Having said that, media owners have been going to see clients directly forever and a day. Generally, if there’s a trusting, strong relationship between client and agency the client picks up the phone to the agency as soon as the meeting is finished, and together agency and client agree on a course of action – maybe doing the deal direct might benefit the client more, which is something most agencies have no problem with. After all they get paid just the same and have to do less to close the deal. Of course sometimes agencies of all shapes and sizes do have a problem with the direct sell as such deals can mess up agency deals based on total volumes. These are deals constructed to benefit the agency as the rebates generated occasionally have been known not to find their way back to the client.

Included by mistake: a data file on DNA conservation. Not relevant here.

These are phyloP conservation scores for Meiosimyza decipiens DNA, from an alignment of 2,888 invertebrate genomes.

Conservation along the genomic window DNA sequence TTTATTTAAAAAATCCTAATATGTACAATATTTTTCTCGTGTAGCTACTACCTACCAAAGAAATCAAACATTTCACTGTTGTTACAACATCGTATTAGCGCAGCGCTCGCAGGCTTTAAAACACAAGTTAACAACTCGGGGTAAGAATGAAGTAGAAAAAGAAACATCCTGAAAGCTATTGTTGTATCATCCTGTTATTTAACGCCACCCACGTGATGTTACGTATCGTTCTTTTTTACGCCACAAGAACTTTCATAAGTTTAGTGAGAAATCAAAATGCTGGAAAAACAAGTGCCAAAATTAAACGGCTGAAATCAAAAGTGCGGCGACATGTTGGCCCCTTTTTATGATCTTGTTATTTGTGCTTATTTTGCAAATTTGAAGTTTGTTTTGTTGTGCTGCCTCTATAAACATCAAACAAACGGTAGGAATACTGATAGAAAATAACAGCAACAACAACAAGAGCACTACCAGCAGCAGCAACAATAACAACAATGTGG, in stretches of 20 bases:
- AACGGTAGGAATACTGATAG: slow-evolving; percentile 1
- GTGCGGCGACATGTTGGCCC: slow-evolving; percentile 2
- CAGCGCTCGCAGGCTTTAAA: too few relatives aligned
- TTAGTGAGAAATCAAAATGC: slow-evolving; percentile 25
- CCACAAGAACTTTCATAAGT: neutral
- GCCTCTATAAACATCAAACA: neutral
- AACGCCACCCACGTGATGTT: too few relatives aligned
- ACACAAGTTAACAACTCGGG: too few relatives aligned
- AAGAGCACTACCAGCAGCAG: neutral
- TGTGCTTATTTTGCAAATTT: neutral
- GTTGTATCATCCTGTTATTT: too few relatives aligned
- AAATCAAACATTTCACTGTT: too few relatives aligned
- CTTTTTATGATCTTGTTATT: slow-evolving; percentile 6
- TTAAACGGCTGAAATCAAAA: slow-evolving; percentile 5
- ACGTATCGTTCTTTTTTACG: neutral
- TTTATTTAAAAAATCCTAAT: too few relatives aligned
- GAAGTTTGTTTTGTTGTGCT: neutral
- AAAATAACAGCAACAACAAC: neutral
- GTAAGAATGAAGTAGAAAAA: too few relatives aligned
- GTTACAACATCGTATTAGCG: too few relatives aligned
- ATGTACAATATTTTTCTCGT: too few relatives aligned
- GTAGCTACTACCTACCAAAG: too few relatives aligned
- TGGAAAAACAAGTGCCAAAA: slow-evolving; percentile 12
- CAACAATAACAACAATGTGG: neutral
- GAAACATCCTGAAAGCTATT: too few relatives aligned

Outside of House of Cards’ nine Emmy nominations, a television network’s biggest fear is cord cutting. And there are no candidates with the scissors dangling as perilously close to the wire as OTT homes. Once they have comfortably settled into their Netflix streaming queue and Amazon Prime options, what is to keep them paying those monthly cable/satellite/telco bills? Apparently there is plenty. According to research firm GfK, the main driver in U.S. households cutting the cord last year was financial pressure. The need to save money outweighed any provider dissatisfaction or lack of necessity. It is quite possible that the plethora of OTT options has made it easier on households to cut the cord, but as David Tice, senior vice president of media and entertainment of GfK, said in a blog post, “I continue to wait for the economy to really gain traction and pick up, which will be the real test if people maintain their broadcast-only status even as economic concerns lessen. That’s when I’ll decide if I’ll pull my toe out and jump in the deep end of the cord-cutting pool.”